Romania’monetary policy was focused on the monetary aggregates (base money) as the
operational target, the exogenity of interest rate being a practical issue in the nominal
variables block.
Thus, we have estimated the equation of the money demand for the Romanian
economy using the following specific version:

m = a + a m
+ a prodind
?a r inf l + a curs _ eur + ?
t
0
1
t ?1
2
t ?3
3
t
4
t
t
where:
m is the real monetary aggregate, deflated using the CPI (real M2) and seasonally adjusted,
decimal logarithm values being considered; seasonally adjustment has been performed
using the Census X11 method, considering the multiplicative method. The need to isolate
and detach the seasonal component from the series of the monetary aggregate was imposed
by the known peak effect during summer and holidays. Introducing unadjusted series would
have led to rejection of the coefficients, the statistical significance being infirmed with a
probability of 90%.
rinfl is the monthly CPI rate, logarithm values;
prodind is the Industrial Production Index, logarithm vales
curs_eur is the foreign exchange rate RON/Euro, logarithm values.

Table 1 presents the estimators of the regression coefficients, obtained using Eviews
4 software, for the time horizon for January 1992-December 2005, statistical series having
monthly frequency.

Table 1. Estimators of the regression coefficients
Dependent Variable: LOG(M2_SA/p)
Method: Least Squares
Date: 02/27/08 Time: 15:22
Sample(adjusted): 1992:04 2005:12
Included observations: 165 after adjusting endpoints
Variable
Coefficient
Std. Error
t-Statistic
Prob.
C
0.192377
0.031722
6.064535
0.0000
LOG(m2_SA(-1)/p(-1))
0.951809
0.008594
110.7478
0.0000
LOG(rinfl)
-0.012963
0.002819
-4.599288
0.0000
LOG(PROD_IND(-3))
0.054574
0.027316
1.997866
0.0474
LOG(CURS_EUR)
0.048924
0.011085
4.413621
0.0000
R-squared
0.999853
Mean dependent var
4.075405
Adjusted R-squared
0.999850
S.D. dependent var
1.911885
S.E. of regression
0.023439
Akaike info criterion
-4.639032
Sum squared resid
0.087899
Schwarz criterion
-4.544912
Log likelihood
387.7201
F-statistic
272760.0
Durbin-Watson stat
1.789483
Prob(F-statistic)
0.000000

A powerful influence of the autoregressive component upon the deflated broad
money has been detected (the estimated coefficient being 0.95); the value of the industrial
production as an approximate value of the real aggregate supply, is positively correlated
with monetary aggregate, but transmission of this influence is produced with a time lag of 3
months. Thus, the changes in real variables is reflected in values of the nominal variables

189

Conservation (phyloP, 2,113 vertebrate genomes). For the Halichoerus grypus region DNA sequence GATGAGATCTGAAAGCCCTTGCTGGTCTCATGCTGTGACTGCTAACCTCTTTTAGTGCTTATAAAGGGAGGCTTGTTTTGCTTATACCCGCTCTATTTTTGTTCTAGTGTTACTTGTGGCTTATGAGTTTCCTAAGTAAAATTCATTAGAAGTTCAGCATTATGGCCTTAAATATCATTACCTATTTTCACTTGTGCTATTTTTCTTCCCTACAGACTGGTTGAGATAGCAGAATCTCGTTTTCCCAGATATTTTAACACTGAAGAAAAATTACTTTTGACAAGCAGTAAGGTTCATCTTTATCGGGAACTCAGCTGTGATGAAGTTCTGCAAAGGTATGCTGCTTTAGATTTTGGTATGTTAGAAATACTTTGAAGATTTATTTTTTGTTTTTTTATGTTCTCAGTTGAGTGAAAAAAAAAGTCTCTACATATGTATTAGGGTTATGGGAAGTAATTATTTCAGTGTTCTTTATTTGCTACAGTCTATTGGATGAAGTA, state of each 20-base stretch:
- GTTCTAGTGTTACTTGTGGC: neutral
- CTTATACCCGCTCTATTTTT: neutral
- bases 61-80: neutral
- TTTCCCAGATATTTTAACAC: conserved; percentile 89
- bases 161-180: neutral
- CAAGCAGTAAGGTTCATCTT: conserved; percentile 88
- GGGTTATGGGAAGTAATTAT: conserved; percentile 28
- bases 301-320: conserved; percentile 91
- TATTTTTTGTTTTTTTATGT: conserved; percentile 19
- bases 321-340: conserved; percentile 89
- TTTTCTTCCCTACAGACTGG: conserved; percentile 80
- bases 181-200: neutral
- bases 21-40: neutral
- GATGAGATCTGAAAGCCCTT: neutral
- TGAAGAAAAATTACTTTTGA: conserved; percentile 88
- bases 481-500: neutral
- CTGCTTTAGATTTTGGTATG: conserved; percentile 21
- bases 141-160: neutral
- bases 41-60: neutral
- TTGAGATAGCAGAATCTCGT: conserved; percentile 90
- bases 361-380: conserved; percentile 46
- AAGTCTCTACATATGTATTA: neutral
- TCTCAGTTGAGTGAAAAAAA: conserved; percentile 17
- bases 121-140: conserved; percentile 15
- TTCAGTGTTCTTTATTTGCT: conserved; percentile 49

Quantitative Methods Inquires
after 3 months, but the influence is not strong (estimated elasticity is 0.05: at a change in the
industrial production index with 1%, the reaction of the broad money over 3 months is of
size 0.05%). Estimation of simultaneous correlation of this link has been infirmed by the “t”
test, at a probability level of 90%.
The opportunity cost of holding the money has been approximated by means of
introducing the leu/Euro exchange rate: the equation confirms the positive correlation
between the exchange rate and the real broad money. The national currency depreciation
influences the growth of money demand in real terms, as a consequence of the considerable
weight of the foreign currency denominated part of the monetary aggregate. The shifting
from local currencies to USD/Euro, as a process of substitution of the national currency, is
characteristic for emerging markets, marked by significant changes in economic structure,
and for which the tax of holding the money (inflation rate) and inflationary expectations are
high.
The inverse correlation between the inflation rate and the real broad money is
statistically confirmed by the “t” test. Interesting to observe is the small influence of prices
upon the real broad money.
Stationarity of the data has been verified with the ADF (Augumented Dicky-Fuller)
test, for the case of a liniar trend, a constant and eight lags, corresponding to the timespan
of january 1992-december 2005 (results are presented in table 2).
The degree of explanation brought by the exogenous variables in their entirety,
contributes in proportion of 99% (adjusted R2 coefficient) to the obtaining of values for the
adjusted series of money demand, as is visible from figure 2.
The errors terms resulted from the regression, represented as a blue line has been
tested for autocorrelation: the Durbin-Watson statistic confirms the rejection of the
autocorrelation in the residual series; as a consequence, the regression parameters are
relevant and statistically significant.
8
6
4
0.15
2
0.10
0.05
0
0.00
-0.05
-0.10
93 94 95 96 97 98 99 00 01 02 03 04 05

Figure 2. Adjusted versus real money demand





190


Quantitative Methods Inquires
Tabel 2. Augumented Dicky-Fuller
Augmented Dickey-Fuller Test for real broad money M2/p
Sample(adjusted): 1992:06 2005:12
ADF Test Statistic
7.864602 1% Critical Value*
-3.4715


5% Critical Value
-2.8792


10% Critical Value
-2.5761
*MacKinnon critical values for rejection of hypothesis of a unit root.










Augmented Dickey-Fuller Test for industrial production index prod_ind
Sample(adjusted): 1992:06 2005:12
ADF Test Statistic
-7.769099 1% Critical Value*
-3.4715


5% Critical Value
-2.8792


10% Critical Value
-2.5761
*MacKinnon critical values for rejection of hypothesis of a unit root.










Augmented Dickey-Fuller Test for exchange rate leu/euro
Sample(adjusted): 1992:06 2005:12
ADF Test Statistic -3.205847 1% Critical Value* -3.4715


5% Critical Value
-2.8792


10% Critical Value
-2.5761
*MacKinnon critical values for rejection of hypothesis of a unit root.










Augmented Dickey-Fuller Test for inflation rate
Sample(adjusted): 1992:06 2005:12
ADF Test Statistic -3.205847 1% Critical Value* -3.4715


5% Critical Value
-2.8792


10% Critical Value
-2.5761
* MacKinnon critical values for rejection of hypothesis of a unit root.

Estimating the reaction of the broad money to shocks in real economy
variables (VAR model for the money demand in the economy)

An estimation of the correlation between the real exogenous variables and money
aggregates based on the UVAR (Unrestricted Vector AutoRegressive) with three lags has
been applied for the same variable used in the multiple regression. The system of
simultaneous equations comprises thus, the following variables: real broad money M2
(seasonally adjusted levels), IPI (Industrial production index), inflation rate, leu/Euro foreign
exchange rate. Series are monthly and covers the years 1992-2005; ADF stationarity tests